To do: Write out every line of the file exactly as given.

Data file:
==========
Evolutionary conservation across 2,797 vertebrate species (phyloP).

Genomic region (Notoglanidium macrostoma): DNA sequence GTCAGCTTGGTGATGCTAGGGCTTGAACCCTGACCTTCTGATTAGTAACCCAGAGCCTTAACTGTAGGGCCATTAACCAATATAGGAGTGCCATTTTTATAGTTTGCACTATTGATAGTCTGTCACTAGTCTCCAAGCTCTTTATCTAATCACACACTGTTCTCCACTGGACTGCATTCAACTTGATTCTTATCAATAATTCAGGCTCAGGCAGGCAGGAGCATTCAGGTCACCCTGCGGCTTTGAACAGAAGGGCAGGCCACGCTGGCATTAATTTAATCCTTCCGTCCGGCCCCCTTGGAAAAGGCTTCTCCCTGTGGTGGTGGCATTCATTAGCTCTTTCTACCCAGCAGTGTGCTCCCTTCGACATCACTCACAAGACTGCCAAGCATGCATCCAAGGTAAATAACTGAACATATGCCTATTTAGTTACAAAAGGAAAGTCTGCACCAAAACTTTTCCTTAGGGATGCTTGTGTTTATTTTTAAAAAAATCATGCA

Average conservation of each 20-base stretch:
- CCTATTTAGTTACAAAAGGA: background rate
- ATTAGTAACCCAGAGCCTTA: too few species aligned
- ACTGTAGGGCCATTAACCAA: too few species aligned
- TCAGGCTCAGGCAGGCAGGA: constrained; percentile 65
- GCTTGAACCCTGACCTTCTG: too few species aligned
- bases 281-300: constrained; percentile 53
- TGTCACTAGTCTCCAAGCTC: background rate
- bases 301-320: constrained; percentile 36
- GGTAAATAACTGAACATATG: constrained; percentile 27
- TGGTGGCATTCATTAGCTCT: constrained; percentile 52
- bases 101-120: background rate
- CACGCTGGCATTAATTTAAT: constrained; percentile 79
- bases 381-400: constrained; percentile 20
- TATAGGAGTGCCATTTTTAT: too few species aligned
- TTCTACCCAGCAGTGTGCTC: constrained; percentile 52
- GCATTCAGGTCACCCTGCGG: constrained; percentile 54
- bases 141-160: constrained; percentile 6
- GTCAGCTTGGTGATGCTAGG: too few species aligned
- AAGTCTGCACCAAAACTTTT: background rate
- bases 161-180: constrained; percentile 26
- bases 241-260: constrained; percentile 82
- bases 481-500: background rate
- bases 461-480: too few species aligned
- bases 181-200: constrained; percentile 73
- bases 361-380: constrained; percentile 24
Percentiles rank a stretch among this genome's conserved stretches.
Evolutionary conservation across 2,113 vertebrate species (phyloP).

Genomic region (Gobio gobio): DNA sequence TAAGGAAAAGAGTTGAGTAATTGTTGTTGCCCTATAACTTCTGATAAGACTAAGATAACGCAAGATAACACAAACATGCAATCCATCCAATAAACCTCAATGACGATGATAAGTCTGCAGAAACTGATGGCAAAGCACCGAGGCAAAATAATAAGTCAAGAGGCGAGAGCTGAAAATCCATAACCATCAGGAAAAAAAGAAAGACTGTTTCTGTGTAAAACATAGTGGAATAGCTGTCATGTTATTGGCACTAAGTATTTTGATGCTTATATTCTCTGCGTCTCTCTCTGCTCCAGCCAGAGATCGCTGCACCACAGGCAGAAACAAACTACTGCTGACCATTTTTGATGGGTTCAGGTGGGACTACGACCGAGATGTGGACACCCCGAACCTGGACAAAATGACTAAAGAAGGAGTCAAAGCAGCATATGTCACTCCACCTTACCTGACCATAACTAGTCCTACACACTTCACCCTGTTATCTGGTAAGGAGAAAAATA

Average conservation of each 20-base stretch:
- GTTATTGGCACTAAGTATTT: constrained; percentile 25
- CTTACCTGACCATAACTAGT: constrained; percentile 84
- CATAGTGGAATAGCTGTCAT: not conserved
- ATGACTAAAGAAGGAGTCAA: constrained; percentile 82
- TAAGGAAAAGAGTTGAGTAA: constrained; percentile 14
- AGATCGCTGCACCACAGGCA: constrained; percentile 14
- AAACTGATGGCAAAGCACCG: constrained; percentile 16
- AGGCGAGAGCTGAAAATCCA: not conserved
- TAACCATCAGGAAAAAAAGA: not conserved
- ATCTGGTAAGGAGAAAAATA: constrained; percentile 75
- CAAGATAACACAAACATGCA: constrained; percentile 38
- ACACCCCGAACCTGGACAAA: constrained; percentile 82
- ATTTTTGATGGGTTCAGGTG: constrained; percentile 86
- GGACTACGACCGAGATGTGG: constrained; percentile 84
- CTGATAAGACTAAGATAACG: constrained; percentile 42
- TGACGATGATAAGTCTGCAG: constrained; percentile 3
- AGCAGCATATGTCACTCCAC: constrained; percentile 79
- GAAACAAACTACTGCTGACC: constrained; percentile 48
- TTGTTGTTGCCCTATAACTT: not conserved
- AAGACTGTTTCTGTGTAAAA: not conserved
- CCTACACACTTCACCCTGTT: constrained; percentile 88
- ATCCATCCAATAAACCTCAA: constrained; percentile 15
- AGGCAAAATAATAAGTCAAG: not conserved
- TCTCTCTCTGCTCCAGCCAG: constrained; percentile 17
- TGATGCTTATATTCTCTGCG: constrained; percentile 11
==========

Evolutionary conservation across 2,797 vertebrate species (phyloP).

Genomic region (Notoglanidium macrostoma): DNA sequence GTCAGCTTGGTGATGCTAGGGCTTGAACCCTGACCTTCTGATTAGTAACCCAGAGCCTTAACTGTAGGGCCATTAACCAATATAGGAGTGCCATTTTTATAGTTTGCACTATTGATAGTCTGTCACTAGTCTCCAAGCTCTTTATCTAATCACACACTGTTCTCCACTGGACTGCATTCAACTTGATTCTTATCAATAATTCAGGCTCAGGCAGGCAGGAGCATTCAGGTCACCCTGCGGCTTTGAACAGAAGGGCAGGCCACGCTGGCATTAATTTAATCCTTCCGTCCGGCCCCCTTGGAAAAGGCTTCTCCCTGTGGTGGTGGCATTCATTAGCTCTTTCTACCCAGCAGTGTGCTCCCTTCGACATCACTCACAAGACTGCCAAGCATGCATCCAAGGTAAATAACTGAACATATGCCTATTTAGTTACAAAAGGAAAGTCTGCACCAAAACTTTTCCTTAGGGATGCTTGTGTTTATTTTTAAAAAAATCATGCA

Average conservation of each 20-base stretch:
- CCTATTTAGTTACAAAAGGA: background rate
- ATTAGTAACCCAGAGCCTTA: too few species aligned
- ACTGTAGGGCCATTAACCAA: too few species aligned
- TCAGGCTCAGGCAGGCAGGA: constrained; percentile 65
- GCTTGAACCCTGACCTTCTG: too few species aligned
- bases 281-300: constrained; percentile 53
- TGTCACTAGTCTCCAAGCTC: background rate
- bases 301-320: constrained; percentile 36
- GGTAAATAACTGAACATATG: constrained; percentile 27
- TGGTGGCATTCATTAGCTCT: constrained; percentile 52
- bases 101-120: background rate
- CACGCTGGCATTAATTTAAT: constrained; percentile 79
- bases 381-400: constrained; percentile 20
- TATAGGAGTGCCATTTTTAT: too few species aligned
- TTCTACCCAGCAGTGTGCTC: constrained; percentile 52
- GCATTCAGGTCACCCTGCGG: constrained; percentile 54
- bases 141-160: constrained; percentile 6
- GTCAGCTTGGTGATGCTAGG: too few species aligned
- AAGTCTGCACCAAAACTTTT: background rate
- bases 161-180: constrained; percentile 26
- bases 241-260: constrained; percentile 82
- bases 481-500: background rate
- bases 461-480: too few species aligned
- bases 181-200: constrained; percentile 73
- bases 361-380: constrained; percentile 24
Percentiles rank a stretch among this genome's conserved stretches.
Evolutionary conservation across 2,113 vertebrate species (phyloP).

Genomic region (Gobio gobio): DNA sequence TAAGGAAAAGAGTTGAGTAATTGTTGTTGCCCTATAACTTCTGATAAGACTAAGATAACGCAAGATAACACAAACATGCAATCCATCCAATAAACCTCAATGACGATGATAAGTCTGCAGAAACTGATGGCAAAGCACCGAGGCAAAATAATAAGTCAAGAGGCGAGAGCTGAAAATCCATAACCATCAGGAAAAAAAGAAAGACTGTTTCTGTGTAAAACATAGTGGAATAGCTGTCATGTTATTGGCACTAAGTATTTTGATGCTTATATTCTCTGCGTCTCTCTCTGCTCCAGCCAGAGATCGCTGCACCACAGGCAGAAACAAACTACTGCTGACCATTTTTGATGGGTTCAGGTGGGACTACGACCGAGATGTGGACACCCCGAACCTGGACAAAATGACTAAAGAAGGAGTCAAAGCAGCATATGTCACTCCACCTTACCTGACCATAACTAGTCCTACACACTTCACCCTGTTATCTGGTAAGGAGAAAAATA

Average conservation of each 20-base stretch:
- GTTATTGGCACTAAGTATTT: constrained; percentile 25
- CTTACCTGACCATAACTAGT: constrained; percentile 84
- CATAGTGGAATAGCTGTCAT: not conserved
- ATGACTAAAGAAGGAGTCAA: constrained; percentile 82
- TAAGGAAAAGAGTTGAGTAA: constrained; percentile 14
- AGATCGCTGCACCACAGGCA: constrained; percentile 14
- AAACTGATGGCAAAGCACCG: constrained; percentile 16
- AGGCGAGAGCTGAAAATCCA: not conserved
- TAACCATCAGGAAAAAAAGA: not conserved
- ATCTGGTAAGGAGAAAAATA: constrained; percentile 75
- CAAGATAACACAAACATGCA: constrained; percentile 38
- ACACCCCGAACCTGGACAAA: constrained; percentile 82
- ATTTTTGATGGGTTCAGGTG: constrained; percentile 86
- GGACTACGACCGAGATGTGG: constrained; percentile 84
- CTGATAAGACTAAGATAACG: constrained; percentile 42
- TGACGATGATAAGTCTGCAG: constrained; percentile 3
- AGCAGCATATGTCACTCCAC: constrained; percentile 79
- GAAACAAACTACTGCTGACC: constrained; percentile 48
- TTGTTGTTGCCCTATAACTT: not conserved
- AAGACTGTTTCTGTGTAAAA: not conserved
- CCTACACACTTCACCCTGTT: constrained; percentile 88
- ATCCATCCAATAAACCTCAA: constrained; percentile 15
- AGGCAAAATAATAAGTCAAG: not conserved
- TCTCTCTCTGCTCCAGCCAG: constrained; percentile 17
- TGATGCTTATATTCTCTGCG: constrained; percentile 11